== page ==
It's Pride Month, and what better what to celebrate than by revisiting some of the most meaningful films that have shaped the LGBTQIA community.
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There are hundreds to choose from. We spoke to the cast of "Queer Eye," Karamo Brown, Antoni Porowski, Jonathan Van Ness, Tan France and Bobby Berk, to learn some films that have personally impacted their lives.
Check out some of the crew's favorites.
Antoni's Pick: 'My Own Private Idaho'
Porowski considers the River Phoenix and Keanu Reeves film a must-watch.
"This Gus Van Sant classic is a creative masterpiece for so many reasons, but when I first saw it, I was struck by the friendship and love between River and Keanu Reeves’ characters," he told "Good Morning America."
"The story follows River’s search for home and family," he continued. "His experience and quest echo what many of us go through in the LGBTQIA community."
Jonathan's Pick: 'Paris Is Burning'
Jonathan Van Ness cited the famed 1990 documentary, which focuses on the New York City drag community, as "an incredible gorgeous moving story."
"It was the first time I ever saw ballroom culture and young queer people, and it all took place in New York City in the 80s in a totally different time," he said in an interview at a Credit Karma event.
"It's a really incredible documentary -- you've got to see it," he added.
Where to watch online: Netflix
Karamo's Picks: 'Brother to Brother' and 'Moonlight'
Brown highlighted two films, 2016 Oscar-winning drama "Moonlight" and 2004 film "Brother to Brother," that he said serve as, "love stories to black queer people who have yearned to see themselves depicted authentically on screen."
"Both films honestly depict the challenges and triumphs of being a black, gay man in America," he shared. "And how the intersection of these two identities collide in a way that reveals the beauty of our community and experience."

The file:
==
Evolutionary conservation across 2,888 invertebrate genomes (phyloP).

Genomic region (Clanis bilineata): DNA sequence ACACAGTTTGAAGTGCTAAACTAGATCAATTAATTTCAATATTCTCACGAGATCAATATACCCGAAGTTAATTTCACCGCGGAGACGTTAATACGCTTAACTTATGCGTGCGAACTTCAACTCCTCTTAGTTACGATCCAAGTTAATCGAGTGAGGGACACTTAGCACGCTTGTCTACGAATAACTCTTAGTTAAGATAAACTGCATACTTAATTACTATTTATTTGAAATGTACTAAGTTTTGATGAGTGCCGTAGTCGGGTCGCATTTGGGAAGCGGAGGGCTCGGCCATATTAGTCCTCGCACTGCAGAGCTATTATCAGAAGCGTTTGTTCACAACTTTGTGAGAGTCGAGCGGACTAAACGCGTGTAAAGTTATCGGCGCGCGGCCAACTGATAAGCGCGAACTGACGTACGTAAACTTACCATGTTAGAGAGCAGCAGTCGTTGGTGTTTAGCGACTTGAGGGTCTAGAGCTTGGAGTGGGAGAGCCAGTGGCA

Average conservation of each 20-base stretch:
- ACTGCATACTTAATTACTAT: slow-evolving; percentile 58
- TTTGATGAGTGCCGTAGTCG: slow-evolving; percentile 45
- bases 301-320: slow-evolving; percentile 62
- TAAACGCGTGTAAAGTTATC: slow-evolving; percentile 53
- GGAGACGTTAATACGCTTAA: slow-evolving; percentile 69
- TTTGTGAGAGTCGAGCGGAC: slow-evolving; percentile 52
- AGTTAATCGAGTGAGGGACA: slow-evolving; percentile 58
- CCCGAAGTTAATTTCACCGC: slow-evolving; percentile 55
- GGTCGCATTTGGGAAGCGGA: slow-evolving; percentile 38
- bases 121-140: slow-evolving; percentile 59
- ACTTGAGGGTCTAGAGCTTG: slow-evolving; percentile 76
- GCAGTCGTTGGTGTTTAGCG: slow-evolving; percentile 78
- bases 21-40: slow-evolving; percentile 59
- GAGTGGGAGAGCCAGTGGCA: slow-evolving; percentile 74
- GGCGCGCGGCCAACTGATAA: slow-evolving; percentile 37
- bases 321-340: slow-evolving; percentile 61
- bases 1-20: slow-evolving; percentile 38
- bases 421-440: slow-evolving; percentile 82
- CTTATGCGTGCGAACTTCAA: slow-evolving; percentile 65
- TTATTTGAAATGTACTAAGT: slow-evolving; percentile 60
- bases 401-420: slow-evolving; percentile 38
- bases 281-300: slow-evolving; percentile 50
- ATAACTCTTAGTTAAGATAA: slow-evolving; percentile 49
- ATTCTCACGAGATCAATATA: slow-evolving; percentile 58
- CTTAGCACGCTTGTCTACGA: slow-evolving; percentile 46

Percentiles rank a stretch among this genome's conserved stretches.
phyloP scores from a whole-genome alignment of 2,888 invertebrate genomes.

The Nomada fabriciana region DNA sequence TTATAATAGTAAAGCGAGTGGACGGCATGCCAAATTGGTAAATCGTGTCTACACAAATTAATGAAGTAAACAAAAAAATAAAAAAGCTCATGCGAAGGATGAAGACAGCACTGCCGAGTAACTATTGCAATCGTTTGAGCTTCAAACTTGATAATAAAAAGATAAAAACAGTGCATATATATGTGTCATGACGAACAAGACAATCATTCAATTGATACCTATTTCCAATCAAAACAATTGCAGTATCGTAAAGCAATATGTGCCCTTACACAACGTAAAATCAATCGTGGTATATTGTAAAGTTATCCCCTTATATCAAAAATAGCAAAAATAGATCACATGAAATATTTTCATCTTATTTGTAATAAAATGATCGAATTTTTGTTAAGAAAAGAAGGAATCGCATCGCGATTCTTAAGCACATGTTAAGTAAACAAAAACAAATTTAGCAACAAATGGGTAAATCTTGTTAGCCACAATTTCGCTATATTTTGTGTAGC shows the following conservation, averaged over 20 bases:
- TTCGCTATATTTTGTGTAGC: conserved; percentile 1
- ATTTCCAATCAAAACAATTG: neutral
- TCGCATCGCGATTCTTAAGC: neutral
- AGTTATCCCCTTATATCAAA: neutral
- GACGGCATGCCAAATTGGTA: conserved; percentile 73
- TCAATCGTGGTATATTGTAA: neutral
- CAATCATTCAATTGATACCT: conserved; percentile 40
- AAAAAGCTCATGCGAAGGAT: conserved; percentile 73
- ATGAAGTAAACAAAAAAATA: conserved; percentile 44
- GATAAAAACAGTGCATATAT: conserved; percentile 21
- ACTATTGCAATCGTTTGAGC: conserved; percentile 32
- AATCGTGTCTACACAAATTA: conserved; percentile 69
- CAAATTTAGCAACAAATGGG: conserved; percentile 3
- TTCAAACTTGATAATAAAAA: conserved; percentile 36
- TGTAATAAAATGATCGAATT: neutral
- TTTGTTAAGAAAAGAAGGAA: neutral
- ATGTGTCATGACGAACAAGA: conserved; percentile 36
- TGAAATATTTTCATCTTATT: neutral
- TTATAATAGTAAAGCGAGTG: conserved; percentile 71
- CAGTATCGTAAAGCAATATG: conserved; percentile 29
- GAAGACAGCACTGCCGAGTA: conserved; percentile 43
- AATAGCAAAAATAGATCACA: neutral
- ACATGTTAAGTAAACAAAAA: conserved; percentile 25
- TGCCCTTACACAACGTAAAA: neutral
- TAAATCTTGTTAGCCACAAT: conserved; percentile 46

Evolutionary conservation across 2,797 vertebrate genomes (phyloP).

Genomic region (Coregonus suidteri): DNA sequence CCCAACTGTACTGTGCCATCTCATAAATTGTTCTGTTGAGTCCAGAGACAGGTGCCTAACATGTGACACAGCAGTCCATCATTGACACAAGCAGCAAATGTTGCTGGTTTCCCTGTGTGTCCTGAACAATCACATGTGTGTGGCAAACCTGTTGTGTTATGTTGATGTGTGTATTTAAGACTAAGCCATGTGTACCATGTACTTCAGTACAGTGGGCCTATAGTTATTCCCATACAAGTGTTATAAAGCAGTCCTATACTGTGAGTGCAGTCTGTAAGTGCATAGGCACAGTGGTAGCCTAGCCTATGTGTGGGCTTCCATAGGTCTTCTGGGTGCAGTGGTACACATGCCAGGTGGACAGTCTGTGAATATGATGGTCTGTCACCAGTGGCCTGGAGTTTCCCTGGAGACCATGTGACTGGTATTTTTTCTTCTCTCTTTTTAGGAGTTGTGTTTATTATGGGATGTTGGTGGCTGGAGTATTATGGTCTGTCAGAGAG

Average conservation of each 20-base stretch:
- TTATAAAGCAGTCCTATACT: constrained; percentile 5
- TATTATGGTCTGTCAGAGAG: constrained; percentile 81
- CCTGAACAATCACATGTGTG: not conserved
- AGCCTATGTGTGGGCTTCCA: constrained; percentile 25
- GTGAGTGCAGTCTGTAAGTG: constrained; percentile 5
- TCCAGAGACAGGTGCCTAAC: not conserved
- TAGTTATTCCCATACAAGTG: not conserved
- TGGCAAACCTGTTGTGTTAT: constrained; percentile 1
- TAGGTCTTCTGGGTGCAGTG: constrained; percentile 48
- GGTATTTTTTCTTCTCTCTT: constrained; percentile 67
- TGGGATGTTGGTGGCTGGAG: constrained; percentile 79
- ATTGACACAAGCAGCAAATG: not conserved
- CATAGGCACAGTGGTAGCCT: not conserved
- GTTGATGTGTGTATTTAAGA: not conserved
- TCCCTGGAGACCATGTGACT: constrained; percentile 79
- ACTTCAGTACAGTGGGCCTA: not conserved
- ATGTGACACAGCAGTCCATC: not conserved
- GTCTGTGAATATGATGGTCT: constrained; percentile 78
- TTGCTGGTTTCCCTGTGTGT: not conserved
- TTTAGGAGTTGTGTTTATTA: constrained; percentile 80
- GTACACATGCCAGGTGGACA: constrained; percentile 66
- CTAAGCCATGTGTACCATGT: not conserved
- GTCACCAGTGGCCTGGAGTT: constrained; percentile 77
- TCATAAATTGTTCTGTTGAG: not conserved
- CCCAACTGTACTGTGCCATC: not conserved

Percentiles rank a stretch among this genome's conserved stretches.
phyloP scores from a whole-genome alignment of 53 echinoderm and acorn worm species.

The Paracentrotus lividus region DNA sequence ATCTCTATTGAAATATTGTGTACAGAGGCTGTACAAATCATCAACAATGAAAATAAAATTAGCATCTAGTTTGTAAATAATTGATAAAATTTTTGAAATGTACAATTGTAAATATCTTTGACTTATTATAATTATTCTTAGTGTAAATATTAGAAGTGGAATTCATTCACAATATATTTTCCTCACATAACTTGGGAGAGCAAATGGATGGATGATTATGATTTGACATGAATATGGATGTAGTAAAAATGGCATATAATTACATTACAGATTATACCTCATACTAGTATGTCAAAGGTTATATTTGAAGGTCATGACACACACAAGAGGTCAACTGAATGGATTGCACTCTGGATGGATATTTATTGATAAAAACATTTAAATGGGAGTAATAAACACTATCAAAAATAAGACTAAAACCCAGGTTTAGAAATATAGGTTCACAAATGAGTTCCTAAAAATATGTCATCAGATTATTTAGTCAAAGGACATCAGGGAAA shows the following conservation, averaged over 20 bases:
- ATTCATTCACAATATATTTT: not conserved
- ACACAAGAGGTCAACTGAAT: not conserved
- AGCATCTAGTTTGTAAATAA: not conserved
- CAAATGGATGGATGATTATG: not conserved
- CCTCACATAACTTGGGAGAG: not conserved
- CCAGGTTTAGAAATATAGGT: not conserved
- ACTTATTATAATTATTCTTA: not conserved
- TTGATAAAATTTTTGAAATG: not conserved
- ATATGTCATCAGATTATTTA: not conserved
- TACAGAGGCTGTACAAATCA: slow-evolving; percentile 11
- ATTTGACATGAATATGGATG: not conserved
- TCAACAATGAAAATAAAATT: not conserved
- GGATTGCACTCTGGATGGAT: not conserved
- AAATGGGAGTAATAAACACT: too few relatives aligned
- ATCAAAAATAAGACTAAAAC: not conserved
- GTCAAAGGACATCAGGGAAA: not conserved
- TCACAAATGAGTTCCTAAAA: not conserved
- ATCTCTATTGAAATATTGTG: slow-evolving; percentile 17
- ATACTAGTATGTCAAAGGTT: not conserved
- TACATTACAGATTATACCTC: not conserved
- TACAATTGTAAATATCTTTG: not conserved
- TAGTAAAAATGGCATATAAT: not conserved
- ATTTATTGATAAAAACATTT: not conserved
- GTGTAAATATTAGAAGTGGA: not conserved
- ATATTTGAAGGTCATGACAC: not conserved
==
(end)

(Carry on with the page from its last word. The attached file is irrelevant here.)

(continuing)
Bobby's Pick: 'The Danish Girl'
Berk said he loves the Eddie Redmayne film because of what it "represents and the awareness it brings to the history of the LGBTQ community."
"This film is a testament to design -- both in costume and set -- to accurately portray the culture in the 1920s but the impactful love story is far more moving," he shared.
"The story shines a light on what would happen to a transgender [woman] in a time when it's not socially acceptable," he said.
"Two artists navigate their relationship and the resistance they face when a journey to self-discovery comes in contact with ignorance in Denmark and this era," Berk added. "You see the transition of Einar from male to female and the obstacles she goes through from doctors and spectators."
"The remarkable strength of her marriage during the transition is pure magic," he continued. "We've come a long way since the 20s but we have even more to go."
Tan's Pick: 'Brokeback Mountain'
France was a fan of the 2005 cowboy love story starring Jake Gyllenhaal and the late Heath Ledger.
“Although the life of Jake Gyllenhall’s character was a world away from the life I lived, I connected so strongly with his desire for connection and love, in a community where homosexuality was so taboo,“ he said.